The Art of Massage
J. H. Kellogg, M.D.
    1. Correct Use of Terms. - In speaking of massage or its application, be careful to use correct terms (pp. 238, 239).
    2. Good Health Necessary. - Of all persons, one who administers massage should have perfect health. The so-called magnetism which renders some persons so much more successful than others in massage, as well as in other callings, is largely the outgrowth of the vivacity, freshness, good cheer and good nature which result from abounding health. A few things of special importance in this relation are proper diet; healthful, loose, and appropriate clothing; a daily cool morning sponge bath; and daily out-of-door exercise.
    3. Personal Cleanliness. - Massage is hard work, equal to almost any form of manual labor. A masseur who does his duty will perspire vigorously; hence the necessity of due attention to personal cleanliness. Cleansing of the skin may be promoted by the addition of a little carbonate of ammonia to the water used for the morning bath. When one perspired freely, stockings and underclothing should be changed daily. After airing for a day or two, the same garment may be worn again for a day. Special attention must also be given to the hands, teeth, and also the nasal cavity, if a catarrhal condition is present, and to the hair and scalp.
    4. The Hands. - Good hands are necessary for success in massage. The hands must be soft, warm, dry, strong, and elastic. A bony, sweaty, hard, or calloused hand is exceedingly objectionable. The hands should also be free from blemishes, such as warts, abrasions, chaps, etc. The nails should be trimmed close. Absolute cleanliness, is the best means of promoting a healthy state of the skin of the hands, as well as, other parts. A perfectly clean hand is not likely to chap. Always wash the hands just before giving massage; doing so, if convenient, in the presence of the patient, or at least with his knowledge. Always wash the hands a second time just before manipulating the head, face, or neck, if the hands have been used upon other parts since washing. The following lotions are valuable for keeping the hands in a healthy state:-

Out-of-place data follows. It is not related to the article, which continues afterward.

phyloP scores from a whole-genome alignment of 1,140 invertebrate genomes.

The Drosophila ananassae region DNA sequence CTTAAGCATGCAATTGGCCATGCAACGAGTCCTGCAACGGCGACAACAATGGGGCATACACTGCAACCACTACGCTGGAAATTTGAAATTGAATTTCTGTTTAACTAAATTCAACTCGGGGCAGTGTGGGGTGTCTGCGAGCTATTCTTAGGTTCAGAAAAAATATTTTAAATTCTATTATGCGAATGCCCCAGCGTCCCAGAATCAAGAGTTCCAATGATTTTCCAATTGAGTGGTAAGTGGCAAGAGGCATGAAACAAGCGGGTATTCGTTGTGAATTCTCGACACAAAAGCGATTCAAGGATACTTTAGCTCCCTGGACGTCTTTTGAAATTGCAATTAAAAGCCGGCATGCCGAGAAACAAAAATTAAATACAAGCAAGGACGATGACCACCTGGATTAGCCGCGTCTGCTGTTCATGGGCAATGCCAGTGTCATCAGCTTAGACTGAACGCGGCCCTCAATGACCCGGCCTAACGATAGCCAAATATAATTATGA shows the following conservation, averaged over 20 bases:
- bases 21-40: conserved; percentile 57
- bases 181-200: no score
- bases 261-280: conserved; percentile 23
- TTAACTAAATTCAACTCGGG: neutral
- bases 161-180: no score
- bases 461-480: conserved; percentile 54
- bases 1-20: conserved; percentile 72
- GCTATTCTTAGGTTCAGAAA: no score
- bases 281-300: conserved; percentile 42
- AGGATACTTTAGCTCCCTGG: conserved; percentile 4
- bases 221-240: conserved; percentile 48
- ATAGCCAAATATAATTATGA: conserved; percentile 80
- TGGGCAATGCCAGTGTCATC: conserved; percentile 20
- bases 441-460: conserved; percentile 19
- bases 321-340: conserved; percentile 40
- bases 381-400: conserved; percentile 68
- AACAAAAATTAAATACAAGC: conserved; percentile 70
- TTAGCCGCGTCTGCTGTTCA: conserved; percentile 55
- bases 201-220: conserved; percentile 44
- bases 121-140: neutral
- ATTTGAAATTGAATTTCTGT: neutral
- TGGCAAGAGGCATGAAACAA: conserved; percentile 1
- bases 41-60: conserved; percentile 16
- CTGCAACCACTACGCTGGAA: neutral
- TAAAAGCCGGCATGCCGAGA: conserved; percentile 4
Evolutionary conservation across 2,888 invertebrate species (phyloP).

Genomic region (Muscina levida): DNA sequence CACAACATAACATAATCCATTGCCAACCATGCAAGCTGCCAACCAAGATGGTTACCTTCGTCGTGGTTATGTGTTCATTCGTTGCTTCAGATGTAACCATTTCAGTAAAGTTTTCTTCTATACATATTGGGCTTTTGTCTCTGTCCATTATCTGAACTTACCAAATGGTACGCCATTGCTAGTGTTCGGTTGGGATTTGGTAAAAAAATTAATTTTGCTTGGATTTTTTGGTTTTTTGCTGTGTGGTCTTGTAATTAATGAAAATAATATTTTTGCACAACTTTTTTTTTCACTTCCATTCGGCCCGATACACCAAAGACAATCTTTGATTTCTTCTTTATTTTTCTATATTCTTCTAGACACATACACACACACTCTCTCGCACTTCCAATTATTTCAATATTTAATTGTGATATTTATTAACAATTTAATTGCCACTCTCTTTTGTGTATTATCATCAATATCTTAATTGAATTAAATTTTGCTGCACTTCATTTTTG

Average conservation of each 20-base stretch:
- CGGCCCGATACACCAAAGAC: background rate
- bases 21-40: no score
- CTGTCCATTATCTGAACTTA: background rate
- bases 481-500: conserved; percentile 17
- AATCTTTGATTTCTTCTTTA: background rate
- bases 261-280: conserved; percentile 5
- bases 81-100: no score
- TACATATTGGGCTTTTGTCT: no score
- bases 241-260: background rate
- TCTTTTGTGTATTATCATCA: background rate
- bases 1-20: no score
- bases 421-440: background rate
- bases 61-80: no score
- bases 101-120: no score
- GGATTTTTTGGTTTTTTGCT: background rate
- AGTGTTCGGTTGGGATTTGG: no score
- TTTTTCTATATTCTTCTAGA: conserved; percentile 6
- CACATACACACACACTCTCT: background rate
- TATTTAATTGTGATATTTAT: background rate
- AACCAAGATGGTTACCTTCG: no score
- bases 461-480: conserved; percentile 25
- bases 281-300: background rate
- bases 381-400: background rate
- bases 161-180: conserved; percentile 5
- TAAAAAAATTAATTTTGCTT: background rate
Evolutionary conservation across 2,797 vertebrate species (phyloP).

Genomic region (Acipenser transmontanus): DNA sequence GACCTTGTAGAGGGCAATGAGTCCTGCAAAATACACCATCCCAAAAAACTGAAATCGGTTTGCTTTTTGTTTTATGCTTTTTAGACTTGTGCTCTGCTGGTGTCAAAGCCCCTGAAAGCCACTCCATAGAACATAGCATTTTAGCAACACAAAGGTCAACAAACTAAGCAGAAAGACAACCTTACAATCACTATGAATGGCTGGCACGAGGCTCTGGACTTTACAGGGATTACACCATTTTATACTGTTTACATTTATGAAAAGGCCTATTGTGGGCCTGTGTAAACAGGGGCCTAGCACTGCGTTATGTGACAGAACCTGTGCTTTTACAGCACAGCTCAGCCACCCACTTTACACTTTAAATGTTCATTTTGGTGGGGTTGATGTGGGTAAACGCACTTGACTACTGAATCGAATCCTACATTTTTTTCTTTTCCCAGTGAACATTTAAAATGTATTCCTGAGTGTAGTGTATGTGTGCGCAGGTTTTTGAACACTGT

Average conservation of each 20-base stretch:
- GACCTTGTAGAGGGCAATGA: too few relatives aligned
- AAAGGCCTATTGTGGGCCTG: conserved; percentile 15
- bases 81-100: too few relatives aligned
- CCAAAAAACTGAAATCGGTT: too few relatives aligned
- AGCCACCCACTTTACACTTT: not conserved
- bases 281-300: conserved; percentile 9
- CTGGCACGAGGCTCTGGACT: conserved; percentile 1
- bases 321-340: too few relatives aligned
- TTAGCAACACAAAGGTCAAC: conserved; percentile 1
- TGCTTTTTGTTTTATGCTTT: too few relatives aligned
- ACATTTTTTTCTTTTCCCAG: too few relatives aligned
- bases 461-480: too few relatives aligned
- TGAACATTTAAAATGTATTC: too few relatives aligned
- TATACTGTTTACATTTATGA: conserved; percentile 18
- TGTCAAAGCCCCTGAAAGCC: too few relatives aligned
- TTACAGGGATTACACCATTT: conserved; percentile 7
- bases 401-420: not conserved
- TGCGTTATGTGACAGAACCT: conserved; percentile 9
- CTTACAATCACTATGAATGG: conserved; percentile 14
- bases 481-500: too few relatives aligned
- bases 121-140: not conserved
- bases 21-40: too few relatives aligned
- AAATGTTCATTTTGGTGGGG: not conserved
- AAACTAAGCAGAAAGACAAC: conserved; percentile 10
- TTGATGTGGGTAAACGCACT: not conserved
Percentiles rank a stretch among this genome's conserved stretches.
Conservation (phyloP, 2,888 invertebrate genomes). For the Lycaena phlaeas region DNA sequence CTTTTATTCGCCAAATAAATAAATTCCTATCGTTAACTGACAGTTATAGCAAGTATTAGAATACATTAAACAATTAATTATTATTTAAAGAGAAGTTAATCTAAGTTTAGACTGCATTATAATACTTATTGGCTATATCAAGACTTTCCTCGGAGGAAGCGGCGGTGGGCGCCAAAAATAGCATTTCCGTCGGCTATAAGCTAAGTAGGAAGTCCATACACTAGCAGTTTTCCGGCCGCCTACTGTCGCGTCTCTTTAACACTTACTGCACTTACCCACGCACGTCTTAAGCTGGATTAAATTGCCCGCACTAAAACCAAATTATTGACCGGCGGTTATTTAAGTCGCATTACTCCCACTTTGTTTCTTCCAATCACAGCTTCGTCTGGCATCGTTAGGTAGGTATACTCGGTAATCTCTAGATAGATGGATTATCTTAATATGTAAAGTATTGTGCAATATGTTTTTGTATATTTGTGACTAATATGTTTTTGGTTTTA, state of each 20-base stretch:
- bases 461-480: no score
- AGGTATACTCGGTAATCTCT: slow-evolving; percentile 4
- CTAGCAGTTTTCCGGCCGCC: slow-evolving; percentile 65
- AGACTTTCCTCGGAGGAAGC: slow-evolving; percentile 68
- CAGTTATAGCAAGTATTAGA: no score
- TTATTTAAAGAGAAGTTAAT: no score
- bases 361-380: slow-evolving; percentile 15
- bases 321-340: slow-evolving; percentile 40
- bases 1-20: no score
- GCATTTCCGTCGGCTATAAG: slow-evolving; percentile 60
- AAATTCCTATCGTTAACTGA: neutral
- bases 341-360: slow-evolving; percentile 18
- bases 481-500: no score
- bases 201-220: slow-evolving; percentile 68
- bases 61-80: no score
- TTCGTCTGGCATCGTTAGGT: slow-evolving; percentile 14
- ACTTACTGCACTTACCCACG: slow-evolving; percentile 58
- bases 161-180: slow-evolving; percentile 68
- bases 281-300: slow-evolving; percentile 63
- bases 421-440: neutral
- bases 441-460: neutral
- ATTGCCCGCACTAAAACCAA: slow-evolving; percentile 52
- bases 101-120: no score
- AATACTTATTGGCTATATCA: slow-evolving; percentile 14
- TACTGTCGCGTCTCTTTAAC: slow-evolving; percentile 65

(1) Comp. tri benzoin .............................. dr. 4.
        Alcohol ................................................oz. 1/2.
        Glycerine ............................................. oz. 1.
        Water ...................................................oz. 2.

    (2) Borax .................................................dr. 11/2.
        Carbonate of soda ...............................dr. 11/2.
        Carbonate of ammonia .........................dr. 2.
        Aquae ammonia, ..................................dr. 4.
        Glycerine .............................................oz. 1.
        Water to make .................................... oz. 6.
    5. The Personal Appearance. -Simplicity, neatness, and tidiness in dress are in the highest degree commendable. The personal appearance should be made attractive by extreme care and appropriateness in dress, without showiness, which always indicates vulgarity or ignorance. Nurses connected with a hospital in which a uniform is used should always wear it when on professional duty.
    6. No person should undertake to practice massage who has not received a thorough practical training. Massage is both an art and a science, and only those who have had long practice can be thoroughly efficient.
    7. Never countenance the belief that vitality, magnetism or any other occult force is imparted by manipulation. Avoid flourishes.
    8. Do not be hurried, flurried, nor out of breath from fast walking, in approaching a patient to administer massage.
    9. Avoid a bustling, nervous manner.
    10. Only in most extraordinary cases and under exceptionally justifying circumstances, and, then only in the presence of other persons, should a masseur or a masseuse administer massage to an adult person of the opposite sex.